The Struggle Is Real
Struggle, and potential struggles, are all around us. Nations struggle over boundaries, religious groups struggle for identity, politicians struggle for power. These are the struggles of the greater world that we as individuals have little power over.
The struggle I am talking about here is the personal struggle. We, as individuals, struggle to be seen, to be loved, to be heard, to be confident, to be truthful, to get what we want, to get others to do what we want. The list of things we struggle for, about, and with seems almost endless. Many people wake up in the morning with struggle on their minds, live with it all day, and go to bed with it at night.
Taking On External Struggles
Many of these struggles come to us from our own sense of inadequacy. Sometimes, though, they are planted by the world around us. We struggle with fears about the future because these fears have been planted in us by politicians. We struggle with imperfections in our body because advertising on media tells us we don’t look, dress, or smell right. On a daily basis, we are pelted by hundreds of media messages, many of which create a sense of struggle in our minds.
Since struggle, by its very definition, is a challenge or problem that requires strenuous mental or physical effort to overcome, it is no wonder that people with struggle in their lives feel bogged down, unable to progress. When that happens it can lead to a struggle over self, in which one asks, “Why am I unable to overcome all of the struggles in my life?“
These struggles can then lead to exhaustion, self-image problems, depression, addictions, and so on. And eventually, the struggle becomes so bad, you don’t discuss it. The struggle becomes internalized, hidden behind bad habits that protect it and keep it from being tampered with.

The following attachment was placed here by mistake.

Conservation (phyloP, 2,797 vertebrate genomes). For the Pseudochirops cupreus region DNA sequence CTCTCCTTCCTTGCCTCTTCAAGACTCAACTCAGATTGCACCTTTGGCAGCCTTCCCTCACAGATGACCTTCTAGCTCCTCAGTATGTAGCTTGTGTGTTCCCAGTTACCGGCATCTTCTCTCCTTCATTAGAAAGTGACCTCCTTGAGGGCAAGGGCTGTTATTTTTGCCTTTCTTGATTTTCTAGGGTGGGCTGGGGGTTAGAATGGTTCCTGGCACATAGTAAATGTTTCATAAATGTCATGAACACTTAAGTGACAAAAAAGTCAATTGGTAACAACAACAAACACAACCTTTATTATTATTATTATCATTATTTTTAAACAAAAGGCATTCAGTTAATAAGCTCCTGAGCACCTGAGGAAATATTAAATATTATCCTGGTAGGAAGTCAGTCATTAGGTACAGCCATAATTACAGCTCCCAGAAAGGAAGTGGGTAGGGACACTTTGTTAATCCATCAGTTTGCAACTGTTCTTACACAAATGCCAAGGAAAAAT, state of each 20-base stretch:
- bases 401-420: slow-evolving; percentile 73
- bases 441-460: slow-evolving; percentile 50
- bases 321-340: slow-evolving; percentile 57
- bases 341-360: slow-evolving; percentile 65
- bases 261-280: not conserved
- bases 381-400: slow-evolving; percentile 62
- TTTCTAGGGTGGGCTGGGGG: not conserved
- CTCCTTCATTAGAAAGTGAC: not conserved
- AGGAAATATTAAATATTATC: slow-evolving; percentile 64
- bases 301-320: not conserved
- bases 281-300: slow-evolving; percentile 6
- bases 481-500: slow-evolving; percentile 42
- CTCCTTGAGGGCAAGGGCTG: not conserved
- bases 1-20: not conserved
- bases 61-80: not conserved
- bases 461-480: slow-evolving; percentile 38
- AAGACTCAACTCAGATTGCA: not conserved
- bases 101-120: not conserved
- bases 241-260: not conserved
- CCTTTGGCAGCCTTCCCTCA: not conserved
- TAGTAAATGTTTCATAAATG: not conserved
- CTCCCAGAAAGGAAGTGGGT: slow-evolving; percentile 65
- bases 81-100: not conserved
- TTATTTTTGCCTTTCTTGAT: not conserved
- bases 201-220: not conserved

The source of our struggles needs to be tampered with. Without careful tampering, the struggle stays with us always.
In my practice, I discovered that the vast majority of my patients were already aware of why they acted the way they did. They didn’t, necessarily, want to talk about it, but they did want to overcome the feelings of helplessness and worthlessness so they could get on with their life.
Women who didn’t trust their husbands already knew about the infidelity of their fathers. Men who were always angry remembered well being raised by angry fathers. Adults who drank too much alcohol when the going got tough, could recall their parents doing exactly the same thing. None of them needed me to dig back into their painful past. Rather, they needed a resolution to the problem.
When I started developing techniques my patients could use to overcome their struggles, I realized that several of them resisted change entirely. They didn’t want to stop the struggle. It was as though they had made a grudging friend with their struggle. Whether it was food addiction, fear, anger, or the host of other sources for struggle, they just didn’t have the energy, or desire to move out of the rut they were in, and move freely down another path.
Not making a positive change can often be a patient’s choice. But if you are willing to move through the unknown, it will take you far beyond normal, and give you personal power that you never thought possible.
A Whole New World
Patients say that stopping their struggle is like having a spiritual experience, one that moves them beyond the improved world they expected to be in, and into a world of much greater possibilities. For example, if you have learned to control your anger using my techniques, you will feel more in control of your world, and the people around you, because you will suddenly have a new level of respect from those who knew your former self. And if you struggle with a fear of life, you will find yourself free of that rut, and suddenly ready to experience the world as a fearless human being.
For more insights on how to overcome negative patterns and being the healing process download my latest book Stop The Struggle.
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